I have a story to illustrate my point. So about a month ago I was babysitting two boys, 1 and then 7. We went to the Gymboree where the boys could bounce in the balls, swing and jump off everything with maths below to protect them. There were two other boys there, ages ~5/6 and ~8/9, and no parent. The 5/6 y/o boy was incredibly aggressive. There parents were no where in sight and this boy attempted to knock down my 1 year old repeatedly. When I told him to stop he went to hit me. He then went about terrorizes my 7 y/o as well as this child’s own brother. He was out of control, the brother at times hit him back. At some point the dad came in and sat down.The boys sat down next to their dad and seemed calm. That last about 5 minutes until they got up and started running around again. At some point the boys began to tussle, dad is sitting right there on his phone, not breaking it up. So the oldest wins the first battle and the little one saunters off and goes outside in defeat. Within a minute he came running up behind his big brother again and just hit him in the head, causing the oldest boy to cry. The dad pulls the youngest child’s hairs and gives him a whack in the head before releasing him hard so he falls to the ground. The oldest is still crying and the father doesn’t go to console him. The oldest then goes to his brother who is still laying down (and who is not crying but mad and has just kicked a mat) and he gets a hold of him, has him in a head lock, pulls his hair with the other hand, and then he starts whacking him in the face. Dad stands there watching and when he finally intervenes he attends to the oldest by holding his hand and looking at him as if he is hurt (not the child who just got hit all in the face by this same brother).
So this is not an example of spanking but rather an example of how children model the behaviors of their parent and other’s around them (just say a curse word in front of a toddler and see how fast they begin to use it). These boys had no capacity to regulate themselves and only used physical aggression to get their message across. Even though the dad did not kick the child hard its the message behind it. The fact that he pulled his younger sons ear and hair and then the oldest child did the same thing to the younger brother without intervention illustrates my point and gives me concern.
As frustrating and annoying as these children were to me and my boys, I also felt sorry for them. As my mentor Dr. Joy Degruy says regarding transgenrational trauma in her book Post Traumatic Slave Syndrome “…theres poison in the cookies. If mama is broken then where does that leave you?” Many of our behaviors serve as adaptive functions to help us survive but outside of those instances these behaviors actually create more problems and stunt growth. The father was broken in this instance, perhaps not knowing any other way to discipline his children. The result is that he has two aggressive children.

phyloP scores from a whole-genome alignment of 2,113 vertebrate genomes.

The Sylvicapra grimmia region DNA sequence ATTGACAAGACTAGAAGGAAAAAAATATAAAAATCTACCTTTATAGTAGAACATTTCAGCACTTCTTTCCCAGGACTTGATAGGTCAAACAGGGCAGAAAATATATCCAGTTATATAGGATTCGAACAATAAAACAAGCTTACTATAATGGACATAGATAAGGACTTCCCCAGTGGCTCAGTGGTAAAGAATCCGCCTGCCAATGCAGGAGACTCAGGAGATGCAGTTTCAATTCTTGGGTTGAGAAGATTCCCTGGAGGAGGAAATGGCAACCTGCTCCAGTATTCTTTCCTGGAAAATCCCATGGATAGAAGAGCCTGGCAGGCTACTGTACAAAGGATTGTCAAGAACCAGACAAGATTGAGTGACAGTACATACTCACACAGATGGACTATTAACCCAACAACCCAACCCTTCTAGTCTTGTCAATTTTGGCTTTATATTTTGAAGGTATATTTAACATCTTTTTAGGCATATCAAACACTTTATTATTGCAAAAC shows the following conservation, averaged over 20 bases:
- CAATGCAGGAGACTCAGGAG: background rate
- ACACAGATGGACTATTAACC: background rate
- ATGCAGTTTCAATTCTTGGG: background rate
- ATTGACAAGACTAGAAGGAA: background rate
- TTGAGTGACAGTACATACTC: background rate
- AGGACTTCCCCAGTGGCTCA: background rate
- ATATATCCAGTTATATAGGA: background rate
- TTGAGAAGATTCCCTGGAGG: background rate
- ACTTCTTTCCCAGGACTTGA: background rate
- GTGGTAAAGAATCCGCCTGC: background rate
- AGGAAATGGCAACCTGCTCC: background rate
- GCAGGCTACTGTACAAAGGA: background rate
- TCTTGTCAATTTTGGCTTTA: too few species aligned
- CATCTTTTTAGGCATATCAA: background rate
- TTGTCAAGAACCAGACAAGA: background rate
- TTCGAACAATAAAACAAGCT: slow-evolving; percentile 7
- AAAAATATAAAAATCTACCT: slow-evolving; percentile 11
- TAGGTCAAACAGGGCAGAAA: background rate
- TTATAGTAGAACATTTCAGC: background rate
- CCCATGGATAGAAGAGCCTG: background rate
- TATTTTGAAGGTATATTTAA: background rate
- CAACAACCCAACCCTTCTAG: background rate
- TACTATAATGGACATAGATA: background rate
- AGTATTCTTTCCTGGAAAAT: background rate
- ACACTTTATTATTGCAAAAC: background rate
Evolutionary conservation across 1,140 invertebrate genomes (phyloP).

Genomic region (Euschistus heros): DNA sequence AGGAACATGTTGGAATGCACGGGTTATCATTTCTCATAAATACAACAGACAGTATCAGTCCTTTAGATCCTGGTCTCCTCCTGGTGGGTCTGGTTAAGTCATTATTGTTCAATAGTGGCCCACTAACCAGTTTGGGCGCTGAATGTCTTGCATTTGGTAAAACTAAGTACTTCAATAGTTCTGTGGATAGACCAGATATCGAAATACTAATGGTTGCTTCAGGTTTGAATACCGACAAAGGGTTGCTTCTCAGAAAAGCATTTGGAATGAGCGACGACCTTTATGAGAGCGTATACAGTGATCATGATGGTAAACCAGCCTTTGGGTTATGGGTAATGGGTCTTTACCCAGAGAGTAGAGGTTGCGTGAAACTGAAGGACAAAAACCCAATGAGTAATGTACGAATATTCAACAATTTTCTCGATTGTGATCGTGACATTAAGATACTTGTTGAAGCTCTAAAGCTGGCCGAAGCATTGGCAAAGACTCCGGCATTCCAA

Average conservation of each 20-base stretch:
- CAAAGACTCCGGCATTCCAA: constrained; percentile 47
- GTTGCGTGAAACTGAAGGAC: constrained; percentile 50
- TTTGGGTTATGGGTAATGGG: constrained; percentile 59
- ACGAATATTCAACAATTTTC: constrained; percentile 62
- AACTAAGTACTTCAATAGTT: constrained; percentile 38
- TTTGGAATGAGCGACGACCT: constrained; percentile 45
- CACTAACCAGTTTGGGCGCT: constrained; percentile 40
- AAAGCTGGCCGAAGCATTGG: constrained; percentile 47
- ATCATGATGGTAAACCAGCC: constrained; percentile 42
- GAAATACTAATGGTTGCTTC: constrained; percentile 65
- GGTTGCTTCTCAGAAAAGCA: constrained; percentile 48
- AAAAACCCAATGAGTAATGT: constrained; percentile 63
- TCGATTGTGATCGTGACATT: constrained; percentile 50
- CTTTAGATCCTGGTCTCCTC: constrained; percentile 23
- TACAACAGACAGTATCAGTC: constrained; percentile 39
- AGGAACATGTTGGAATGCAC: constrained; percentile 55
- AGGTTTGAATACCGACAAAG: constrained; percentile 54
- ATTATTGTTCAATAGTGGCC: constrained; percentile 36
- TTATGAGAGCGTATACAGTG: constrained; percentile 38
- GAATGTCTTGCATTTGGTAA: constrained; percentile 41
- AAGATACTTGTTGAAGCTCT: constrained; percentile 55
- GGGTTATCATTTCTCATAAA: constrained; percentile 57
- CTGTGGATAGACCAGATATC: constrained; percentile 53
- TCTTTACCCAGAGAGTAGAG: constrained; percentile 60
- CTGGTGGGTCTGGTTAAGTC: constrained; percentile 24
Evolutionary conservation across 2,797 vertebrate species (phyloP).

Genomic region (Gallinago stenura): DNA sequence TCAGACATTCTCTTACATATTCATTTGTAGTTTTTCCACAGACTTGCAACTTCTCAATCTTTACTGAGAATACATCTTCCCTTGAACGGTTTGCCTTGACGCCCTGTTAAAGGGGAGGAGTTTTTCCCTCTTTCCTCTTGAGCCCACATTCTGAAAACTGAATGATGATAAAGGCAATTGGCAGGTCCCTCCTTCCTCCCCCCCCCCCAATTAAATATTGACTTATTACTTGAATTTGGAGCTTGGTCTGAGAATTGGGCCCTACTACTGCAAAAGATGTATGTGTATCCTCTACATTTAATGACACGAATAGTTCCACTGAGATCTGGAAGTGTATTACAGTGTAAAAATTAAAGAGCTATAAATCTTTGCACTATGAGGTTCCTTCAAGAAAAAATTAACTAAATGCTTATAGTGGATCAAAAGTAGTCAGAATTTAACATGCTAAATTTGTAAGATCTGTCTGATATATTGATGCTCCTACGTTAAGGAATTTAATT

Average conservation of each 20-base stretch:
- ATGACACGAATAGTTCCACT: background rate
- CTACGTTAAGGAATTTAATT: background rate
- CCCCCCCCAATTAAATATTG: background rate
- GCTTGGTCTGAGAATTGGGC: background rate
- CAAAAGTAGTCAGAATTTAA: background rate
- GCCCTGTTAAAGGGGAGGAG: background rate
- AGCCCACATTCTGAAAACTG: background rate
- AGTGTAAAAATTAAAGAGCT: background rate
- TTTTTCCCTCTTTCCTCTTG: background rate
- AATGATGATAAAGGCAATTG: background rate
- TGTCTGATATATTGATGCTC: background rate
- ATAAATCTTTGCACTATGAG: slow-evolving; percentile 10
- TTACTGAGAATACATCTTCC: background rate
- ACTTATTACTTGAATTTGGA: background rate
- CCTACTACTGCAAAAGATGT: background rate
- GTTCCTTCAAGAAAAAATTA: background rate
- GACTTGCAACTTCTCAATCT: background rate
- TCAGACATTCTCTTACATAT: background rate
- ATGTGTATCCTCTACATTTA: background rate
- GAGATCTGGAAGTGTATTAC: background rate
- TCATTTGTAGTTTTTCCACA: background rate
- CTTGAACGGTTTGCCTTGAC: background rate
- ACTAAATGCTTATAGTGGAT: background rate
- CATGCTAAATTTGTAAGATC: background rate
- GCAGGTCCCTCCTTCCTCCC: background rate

For survivors out there, you did not deserve to be spanked. Your parents did the best that they could with the information they had at the time in conjunction with their own childhood experiences. If your finding that your still suffering hurt and pain and maybe your even finding it hard to forgive one or both of your parents for spanking you, just know there is help out there to move past these experiences. Breaking the hold they have on your life.
Yes spanking has been around for ages but we have so many other tools now as parents that we can use. We have to have the patience to keep delivering messages to our children which allows them to learn how to cope with their feelings and their impulses developmentally appropriate ways. Remembering your playing the long game with your child. Don’t allow your temporary feelings of anger and frustration override your sense of control and patience when handing down discipline, aimed at molding and teaching, your child.
I hope you found this post helpful! I’d love to hear from you in the comment section!
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Until we connect again,
If you have any questions or would like to talk to learn more about Therapy For Survivors of Mother-Daughter Sexual Abuse, feel free to reach out any time by visiting my contact page.
Trauma can have lasting impacts that can last a lifetime if those wounds go unhealed. It may seem easier to try to forget what happened and believe that it doesn’t impact us until this very day. But there comes a point in time when we realize our unhealthy patterns, our attraction to unhealthy people, low self worth, and trouble standing up for ourselves are related to that unhealed trauma from our childhood. So rather than trying to push it down down down and letting it sprout up when you least expect it, why not take your first step in your healing journey and begin therapy.